When I first started Jiu Jitsu I was looking for any advantage I could gain to speed up my progress. I found that too often life got in the way of me getting to the mats more than a few days a week. I would sometimes make it to open mat and find someone willing to do a little drilling, but as we all know, drilling quickly turns into full out rolls.
I wanted to find a way to drill at home by myself. I learned some solo drills (check out Henry Akins solo drills for some good ideas for drilling at home: Henry Akins Solo BJJ Drills), and these helped some, but I really wanted to get a grappling dummy to practice my moves on. The grappling dummies I found online were pretty pricey (if you’re interested in checking those out, here’s a link: Grappling Dummies on Amazon), so I thought it might be fun to try to build one myself and save a little cash.
In doing so, I tried to document as well as I could my process in building the grappling dummy. I created a website and YouTube video which shows the steps I took to build it. You can find it here: Build a Grappling Dummy
I used this dummy a lot as a white belt. I don’t use it as much now, but it does still come in useful when I want to solidify a confusing move that I had learned in class. I think for the amount of money that I spent building this grappling dummy it has served it’s purpose well. If you decide to build one I hope it works out well for you too.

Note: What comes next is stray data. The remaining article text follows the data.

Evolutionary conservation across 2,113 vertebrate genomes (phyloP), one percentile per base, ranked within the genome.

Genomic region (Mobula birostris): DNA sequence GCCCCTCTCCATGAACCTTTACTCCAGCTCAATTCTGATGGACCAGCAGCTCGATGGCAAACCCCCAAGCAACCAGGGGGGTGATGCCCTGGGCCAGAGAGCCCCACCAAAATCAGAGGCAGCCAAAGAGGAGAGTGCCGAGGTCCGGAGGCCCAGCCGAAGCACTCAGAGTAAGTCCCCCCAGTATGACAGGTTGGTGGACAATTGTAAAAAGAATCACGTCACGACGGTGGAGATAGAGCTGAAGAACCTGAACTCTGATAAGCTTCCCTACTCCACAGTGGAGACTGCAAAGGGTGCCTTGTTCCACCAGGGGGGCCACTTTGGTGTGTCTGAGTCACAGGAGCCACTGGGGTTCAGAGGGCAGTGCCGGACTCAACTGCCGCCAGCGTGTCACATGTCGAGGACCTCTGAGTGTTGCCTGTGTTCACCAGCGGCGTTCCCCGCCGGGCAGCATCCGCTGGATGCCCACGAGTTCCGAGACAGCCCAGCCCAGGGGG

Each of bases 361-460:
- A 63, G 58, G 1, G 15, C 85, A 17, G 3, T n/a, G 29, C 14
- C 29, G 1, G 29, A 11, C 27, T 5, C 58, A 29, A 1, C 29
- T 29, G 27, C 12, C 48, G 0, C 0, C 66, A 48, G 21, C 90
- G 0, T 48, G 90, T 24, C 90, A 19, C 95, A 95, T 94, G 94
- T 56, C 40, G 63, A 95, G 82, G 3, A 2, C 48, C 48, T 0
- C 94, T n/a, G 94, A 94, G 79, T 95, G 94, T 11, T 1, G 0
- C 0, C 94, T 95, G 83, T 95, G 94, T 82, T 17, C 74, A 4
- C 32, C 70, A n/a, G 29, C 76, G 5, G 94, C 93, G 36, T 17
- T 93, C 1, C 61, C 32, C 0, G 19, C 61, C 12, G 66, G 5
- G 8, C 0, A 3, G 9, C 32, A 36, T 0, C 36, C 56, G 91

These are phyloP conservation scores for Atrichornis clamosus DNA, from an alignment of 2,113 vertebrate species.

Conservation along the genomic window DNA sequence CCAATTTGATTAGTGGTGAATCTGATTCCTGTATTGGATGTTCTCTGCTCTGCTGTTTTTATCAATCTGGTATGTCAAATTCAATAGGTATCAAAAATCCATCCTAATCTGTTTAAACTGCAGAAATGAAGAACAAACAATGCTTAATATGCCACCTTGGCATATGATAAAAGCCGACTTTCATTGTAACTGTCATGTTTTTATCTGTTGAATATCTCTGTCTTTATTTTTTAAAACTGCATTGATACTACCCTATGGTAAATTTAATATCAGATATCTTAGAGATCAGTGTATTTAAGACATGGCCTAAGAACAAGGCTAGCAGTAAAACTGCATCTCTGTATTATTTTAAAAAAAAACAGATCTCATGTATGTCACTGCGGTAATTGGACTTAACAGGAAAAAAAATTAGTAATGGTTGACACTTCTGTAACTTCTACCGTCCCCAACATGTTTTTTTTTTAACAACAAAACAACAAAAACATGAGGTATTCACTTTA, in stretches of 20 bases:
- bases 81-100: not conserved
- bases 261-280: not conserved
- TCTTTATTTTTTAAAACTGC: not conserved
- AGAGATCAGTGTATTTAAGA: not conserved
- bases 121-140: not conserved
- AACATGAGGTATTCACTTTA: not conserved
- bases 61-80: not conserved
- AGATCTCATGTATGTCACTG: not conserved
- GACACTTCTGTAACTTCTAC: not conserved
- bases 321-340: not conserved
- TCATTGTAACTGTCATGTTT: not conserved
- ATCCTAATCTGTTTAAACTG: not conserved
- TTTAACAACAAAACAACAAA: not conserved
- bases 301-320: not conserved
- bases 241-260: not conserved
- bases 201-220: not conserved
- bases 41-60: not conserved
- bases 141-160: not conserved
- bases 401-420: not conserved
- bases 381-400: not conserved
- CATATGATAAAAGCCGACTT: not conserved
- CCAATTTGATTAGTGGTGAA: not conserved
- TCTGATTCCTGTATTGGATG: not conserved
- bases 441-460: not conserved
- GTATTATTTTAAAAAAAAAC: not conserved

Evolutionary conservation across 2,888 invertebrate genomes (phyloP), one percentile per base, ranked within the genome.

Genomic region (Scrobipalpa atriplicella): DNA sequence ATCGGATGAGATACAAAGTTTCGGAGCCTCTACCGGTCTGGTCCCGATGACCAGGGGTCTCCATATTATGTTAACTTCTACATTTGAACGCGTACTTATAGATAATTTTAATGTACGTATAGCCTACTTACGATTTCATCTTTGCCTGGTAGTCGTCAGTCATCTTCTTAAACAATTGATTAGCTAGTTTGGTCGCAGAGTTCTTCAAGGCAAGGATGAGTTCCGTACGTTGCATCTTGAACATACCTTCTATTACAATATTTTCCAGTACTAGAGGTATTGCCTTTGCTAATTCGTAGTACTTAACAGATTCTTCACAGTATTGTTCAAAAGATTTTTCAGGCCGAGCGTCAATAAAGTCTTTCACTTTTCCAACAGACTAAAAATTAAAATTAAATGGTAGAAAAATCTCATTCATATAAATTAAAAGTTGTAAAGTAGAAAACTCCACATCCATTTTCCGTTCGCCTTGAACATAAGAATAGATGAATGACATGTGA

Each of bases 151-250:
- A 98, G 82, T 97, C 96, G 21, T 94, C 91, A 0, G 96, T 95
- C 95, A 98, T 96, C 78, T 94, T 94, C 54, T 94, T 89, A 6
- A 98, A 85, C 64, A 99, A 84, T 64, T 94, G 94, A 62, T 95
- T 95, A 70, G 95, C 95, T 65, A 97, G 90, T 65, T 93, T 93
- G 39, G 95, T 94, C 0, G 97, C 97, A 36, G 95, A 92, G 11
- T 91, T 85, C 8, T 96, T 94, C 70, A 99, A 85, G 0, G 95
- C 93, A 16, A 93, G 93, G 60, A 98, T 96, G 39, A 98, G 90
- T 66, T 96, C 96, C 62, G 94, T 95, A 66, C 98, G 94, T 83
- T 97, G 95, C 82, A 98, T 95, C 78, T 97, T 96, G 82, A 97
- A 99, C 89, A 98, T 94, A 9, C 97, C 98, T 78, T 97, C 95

One of the main skills I’m trying to acquire in my life is the ability to disengage from the endless internal chatter that my mind perpetually generates. This chatter tends to be a non-stop feedback loop of repeated ideas which at best revolve around mundane day to day tasks that need to be completed and at worst focus on any negative thoughts I may have about myself, others or situations. That inner critic can be crippling, and the more I can dissociate with it, the more clear minded and emotionally centered I tend to get.
I do practice meditation, though I haven’t been practicing it for long, and certainly not as consistently as I probably should be. It helps, quite a bit, but I often find myself slipping into “auto-mode”, where hours can go by without me really being in control of my own thoughts. Gurdjieff talked about waking up from this robotic existence by continuously focusing your attention on a small body part (such as your right hand pinky). Doing so forced your brain into the moment, and practicing doing this was supposed to cultivate the same mind-state that meditation does.